Album reviews & rarities – The defining records of the noughties
“Every decade music writers, review mongers and critics decry the state of modern music, preaching the end of the quality of their youth. However, hindsight usually proves them wrong and the noughties have been no exception.”
Every decade music writers, review mongers and critics decry the state of modern music, preaching the end of the quality of their youth. However, hindsight usually proves them wrong and the noughties have been no exception with a huge amount of great albums that have been released between 1st January 2000 and 31st December 2009.
The 2000s kicked off with an admittedly week year. Badly Drawn Boy put out The Hour of the Bewilderbeast, Coldplay broke onto the music scene with Parachutes and The Dandy Warholes hit their best in Thirteen Tales of Modern Bohemia.
2001 saw Gorillaz appear for their self-named first cartoon album and Daft Punk’s Discovery brought us Digital Love. However, the year was made by the emergence of both The Strokes with Is This It and White Stripes’ brilliant White Blood Cells.
Foo Fighters released One By One in 2002, alongside Coldplay A Rush of Blood to the Head, The Coral with their self-titled debut album, The Flaming Lips with Yoshimi Battles the Pink Robots and Red Hot Chilli Peppers released By The Way. The best of the year, though, was The Libertines Up The Bracket and The Doves’ Last Broadcast.
2003 saw Blur return with Think Tank, Radiohead Hail to the Thief, The Coral Magic and Medicine, Snow Patrol Final Straw, Jet Get Born and The Strokes Room on Fire. The most defining albums were White Stripes Elephant and Kings of Leon Youth and Young Manhood.
2004 was massive. We had Franz Ferdinand with Franz Ferdinand, Graham Coxon’s Happiness In Magazines, The Futureheads, Razorlight Up All Night, Embrace Out Of Nothing, Kasabian, Green Day American Idiot, The Zutons Who Killed...... The Zutons, and Gwen Stefani Love. Angel. Music. Baby. But then on top of all that we also had The Killers’ Hot Fuzz, The Libertines self named second album, Arcade Fire’s Funeral, Interpol Antics and Kings of Leon Aha Shake Hearbreak as the soundtracks to 2004.
2005 brought us Bloc Party Silent Alarm, The Doves Some Cities, The Kaiser Chiefs Unemployment, Queens of the Stone Age Lullabies to Paralyse, Stereophonics Language. Sex. Violence. Other?, Gorillaz Demon Days, Oasis Don’t Believe the Truth, Coldplay X&Y, White Stripes Get Behind Me Satan, Editors The Back Room, Kanye West Late Registration, Pussycat Dolls PCD, Sigor Ros Takk..., Franz Ferdinand You Can Have it so Much Better and We Are Scientists’ With Love and Squalor.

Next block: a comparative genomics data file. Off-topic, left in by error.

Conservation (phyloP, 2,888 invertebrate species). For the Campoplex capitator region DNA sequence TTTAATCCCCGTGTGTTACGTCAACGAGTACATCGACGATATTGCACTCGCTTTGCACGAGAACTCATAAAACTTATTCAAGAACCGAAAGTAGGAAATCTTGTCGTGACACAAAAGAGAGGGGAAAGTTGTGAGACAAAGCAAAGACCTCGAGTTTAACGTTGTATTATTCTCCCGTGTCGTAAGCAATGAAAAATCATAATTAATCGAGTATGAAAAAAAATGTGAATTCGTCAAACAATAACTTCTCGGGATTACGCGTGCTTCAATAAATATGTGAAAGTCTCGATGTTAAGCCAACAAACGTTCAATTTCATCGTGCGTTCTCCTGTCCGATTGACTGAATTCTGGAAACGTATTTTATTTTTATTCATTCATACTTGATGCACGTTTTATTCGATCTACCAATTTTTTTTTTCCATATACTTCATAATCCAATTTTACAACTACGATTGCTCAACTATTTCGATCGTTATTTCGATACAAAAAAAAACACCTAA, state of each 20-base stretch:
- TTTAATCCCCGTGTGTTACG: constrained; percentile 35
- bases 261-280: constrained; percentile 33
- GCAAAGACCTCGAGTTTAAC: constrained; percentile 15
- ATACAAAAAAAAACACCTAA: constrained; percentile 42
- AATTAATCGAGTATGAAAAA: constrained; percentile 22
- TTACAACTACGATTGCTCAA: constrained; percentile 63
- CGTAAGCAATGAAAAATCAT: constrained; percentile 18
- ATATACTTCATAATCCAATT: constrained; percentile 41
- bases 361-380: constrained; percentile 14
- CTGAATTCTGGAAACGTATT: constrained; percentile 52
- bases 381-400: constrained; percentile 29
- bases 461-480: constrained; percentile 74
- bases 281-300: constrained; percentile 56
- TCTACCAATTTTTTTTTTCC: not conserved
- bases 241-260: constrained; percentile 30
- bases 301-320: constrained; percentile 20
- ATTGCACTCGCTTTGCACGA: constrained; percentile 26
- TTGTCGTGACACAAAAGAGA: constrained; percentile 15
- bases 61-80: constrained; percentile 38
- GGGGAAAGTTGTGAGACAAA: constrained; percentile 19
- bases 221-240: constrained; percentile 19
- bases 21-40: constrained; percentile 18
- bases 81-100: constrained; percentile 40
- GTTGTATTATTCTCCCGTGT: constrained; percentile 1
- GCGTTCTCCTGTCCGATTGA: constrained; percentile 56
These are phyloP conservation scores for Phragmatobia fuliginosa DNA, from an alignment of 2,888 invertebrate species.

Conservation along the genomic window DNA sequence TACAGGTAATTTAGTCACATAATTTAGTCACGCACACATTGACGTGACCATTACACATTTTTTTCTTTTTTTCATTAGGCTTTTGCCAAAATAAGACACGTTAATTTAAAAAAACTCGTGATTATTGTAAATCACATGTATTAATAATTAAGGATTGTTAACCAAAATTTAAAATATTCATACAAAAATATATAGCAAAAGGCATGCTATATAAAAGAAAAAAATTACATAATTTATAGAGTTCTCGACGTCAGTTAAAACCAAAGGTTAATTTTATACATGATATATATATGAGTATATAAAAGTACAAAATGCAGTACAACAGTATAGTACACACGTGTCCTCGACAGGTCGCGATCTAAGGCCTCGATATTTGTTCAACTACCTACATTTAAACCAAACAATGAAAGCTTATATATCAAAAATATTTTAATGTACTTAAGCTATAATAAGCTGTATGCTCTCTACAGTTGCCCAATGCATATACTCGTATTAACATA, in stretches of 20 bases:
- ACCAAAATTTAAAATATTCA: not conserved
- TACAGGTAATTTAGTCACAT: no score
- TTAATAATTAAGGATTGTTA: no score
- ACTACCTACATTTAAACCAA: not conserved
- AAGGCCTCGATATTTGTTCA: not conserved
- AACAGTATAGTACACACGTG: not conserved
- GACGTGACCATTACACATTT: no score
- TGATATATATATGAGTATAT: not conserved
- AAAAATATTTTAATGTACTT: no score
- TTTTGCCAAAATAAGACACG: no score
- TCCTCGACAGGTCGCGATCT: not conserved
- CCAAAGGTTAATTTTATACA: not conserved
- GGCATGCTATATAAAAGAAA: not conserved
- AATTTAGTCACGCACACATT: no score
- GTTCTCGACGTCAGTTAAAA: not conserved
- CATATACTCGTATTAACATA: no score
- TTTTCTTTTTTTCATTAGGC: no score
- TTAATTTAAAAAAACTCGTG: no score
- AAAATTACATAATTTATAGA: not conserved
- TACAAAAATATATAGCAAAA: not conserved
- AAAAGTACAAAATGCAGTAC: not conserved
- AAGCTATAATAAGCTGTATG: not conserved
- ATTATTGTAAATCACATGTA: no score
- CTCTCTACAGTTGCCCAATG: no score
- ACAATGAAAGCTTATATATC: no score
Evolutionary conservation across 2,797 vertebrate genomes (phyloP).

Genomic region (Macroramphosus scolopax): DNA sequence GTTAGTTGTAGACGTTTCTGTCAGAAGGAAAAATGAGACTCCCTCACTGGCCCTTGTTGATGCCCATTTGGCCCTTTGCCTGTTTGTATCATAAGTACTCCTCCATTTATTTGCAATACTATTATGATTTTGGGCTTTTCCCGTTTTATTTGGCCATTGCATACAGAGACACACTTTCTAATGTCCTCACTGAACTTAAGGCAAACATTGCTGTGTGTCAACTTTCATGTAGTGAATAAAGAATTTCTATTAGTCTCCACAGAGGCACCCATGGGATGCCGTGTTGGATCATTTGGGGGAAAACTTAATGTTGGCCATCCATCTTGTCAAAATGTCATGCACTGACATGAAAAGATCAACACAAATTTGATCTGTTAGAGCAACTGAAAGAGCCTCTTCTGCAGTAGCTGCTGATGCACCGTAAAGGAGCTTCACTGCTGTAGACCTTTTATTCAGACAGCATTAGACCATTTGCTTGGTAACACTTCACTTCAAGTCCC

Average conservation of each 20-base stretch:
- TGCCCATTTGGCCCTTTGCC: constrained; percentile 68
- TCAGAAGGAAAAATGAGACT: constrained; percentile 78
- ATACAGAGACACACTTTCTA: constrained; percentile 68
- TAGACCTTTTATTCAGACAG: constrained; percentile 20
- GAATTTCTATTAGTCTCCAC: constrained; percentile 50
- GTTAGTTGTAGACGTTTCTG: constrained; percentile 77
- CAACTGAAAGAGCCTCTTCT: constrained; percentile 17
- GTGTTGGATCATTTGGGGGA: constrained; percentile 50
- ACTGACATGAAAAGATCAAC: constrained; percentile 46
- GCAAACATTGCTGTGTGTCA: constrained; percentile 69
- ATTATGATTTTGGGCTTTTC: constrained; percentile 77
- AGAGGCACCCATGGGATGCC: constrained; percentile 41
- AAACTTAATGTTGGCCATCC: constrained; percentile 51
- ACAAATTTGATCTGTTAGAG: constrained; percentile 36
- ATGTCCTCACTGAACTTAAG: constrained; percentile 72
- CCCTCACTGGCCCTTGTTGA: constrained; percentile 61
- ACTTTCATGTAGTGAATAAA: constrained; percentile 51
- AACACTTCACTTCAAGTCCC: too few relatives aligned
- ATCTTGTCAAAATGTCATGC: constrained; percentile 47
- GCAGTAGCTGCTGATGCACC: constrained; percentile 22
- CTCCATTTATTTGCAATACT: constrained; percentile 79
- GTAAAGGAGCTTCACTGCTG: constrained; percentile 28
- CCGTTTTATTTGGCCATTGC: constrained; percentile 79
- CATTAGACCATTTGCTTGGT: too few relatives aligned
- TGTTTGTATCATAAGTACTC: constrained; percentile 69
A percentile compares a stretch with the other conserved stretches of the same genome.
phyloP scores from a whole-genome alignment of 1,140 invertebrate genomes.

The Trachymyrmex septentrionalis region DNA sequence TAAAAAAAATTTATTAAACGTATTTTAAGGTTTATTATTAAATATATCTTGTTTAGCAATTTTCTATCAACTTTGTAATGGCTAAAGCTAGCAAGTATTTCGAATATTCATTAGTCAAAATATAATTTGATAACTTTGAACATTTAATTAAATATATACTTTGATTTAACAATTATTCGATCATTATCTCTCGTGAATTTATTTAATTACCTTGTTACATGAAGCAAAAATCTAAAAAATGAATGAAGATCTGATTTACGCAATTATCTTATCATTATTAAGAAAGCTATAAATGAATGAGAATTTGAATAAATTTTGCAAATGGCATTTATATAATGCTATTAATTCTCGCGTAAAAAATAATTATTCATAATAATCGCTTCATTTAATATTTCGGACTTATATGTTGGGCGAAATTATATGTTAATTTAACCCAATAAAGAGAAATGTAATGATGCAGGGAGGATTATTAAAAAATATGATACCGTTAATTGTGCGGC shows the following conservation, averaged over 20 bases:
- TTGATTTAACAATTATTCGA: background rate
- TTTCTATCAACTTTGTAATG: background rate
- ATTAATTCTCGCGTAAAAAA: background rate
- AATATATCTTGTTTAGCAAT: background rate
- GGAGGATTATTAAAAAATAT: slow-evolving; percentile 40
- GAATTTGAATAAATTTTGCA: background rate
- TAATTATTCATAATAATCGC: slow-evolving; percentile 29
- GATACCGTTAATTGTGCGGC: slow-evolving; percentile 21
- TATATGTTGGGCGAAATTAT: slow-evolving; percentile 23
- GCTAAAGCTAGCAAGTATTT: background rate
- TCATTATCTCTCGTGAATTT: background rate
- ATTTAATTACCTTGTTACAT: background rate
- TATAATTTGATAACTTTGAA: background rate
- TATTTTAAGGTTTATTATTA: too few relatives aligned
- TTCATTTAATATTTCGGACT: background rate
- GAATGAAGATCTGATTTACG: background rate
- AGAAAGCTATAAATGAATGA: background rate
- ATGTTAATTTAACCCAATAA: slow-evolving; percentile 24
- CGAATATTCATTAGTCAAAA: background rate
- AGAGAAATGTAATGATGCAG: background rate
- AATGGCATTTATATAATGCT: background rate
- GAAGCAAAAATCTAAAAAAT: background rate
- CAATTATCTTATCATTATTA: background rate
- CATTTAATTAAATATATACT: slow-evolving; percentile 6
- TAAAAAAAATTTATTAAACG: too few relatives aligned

In 2006 The Strokes were back once again with First Impressions of Earth, along with Yeah Yeah Yeahs Show Your Bones, The Zutons Tired of Hanging Around, Hot Chip The Warning, The Killers Sam’s Town and Amy Winehouse’s Back to Black. But the big bangs for the year came in the appearance of Arctic Monkeys with Whatever People Say I Am, That’s What I’m Not and The Flaming Lips At War With The Mystics.
2007 introduced The View with Hats Off to the Buskers, along with Jamie T Panic Prevention, The Klaxons Myths of the Near Future, Bloc Party Weekend in the City and The Killers Sawdust among others. It also brought us the might of Arcade Fire’s Neon Bible, Kings of Leon Because of the Times, Arctic Monkeys Favourite Worst Nightmare and The White Stripes Icky Thump.
2008 saw Jay-Z headline Glastonbury, but it also saw Hot Chip Made in the Dark, Young Knives Superabundance, We Are Scientists Brain Thrust Mastery, Gnarls Barkley The Odd Couple, Kings of Leon Only by the Night, Oasis Dig Out Your Soul, and M.I.A. with Kala featuring the brilliant Paper Planes. But it was MGMT Oracular Spectacular, Vampire Weekend, The Kills Midnight Boom, The Last Shadow Puppets The Age of the Understatement and The Killers Day and Age that the year is probably best known for.
2009 saw White Lies Lose My Life, Yeay Yeah Yeahs It’s Blitz!, Bat for Lashes Two Suns, The Doves Kingdom of Rust, La Roux, Florence and the Machine Lungs, Arctic Monkeys Humbug, Jay Z’s The Blueprint 3 as some of the best of the year. However, it was saved a little late in the year by Julian Casablancas’ comeback with Phrazes for the Young and the arrival of Them Crooked Vultures.
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Author - Tuppence Maranovna
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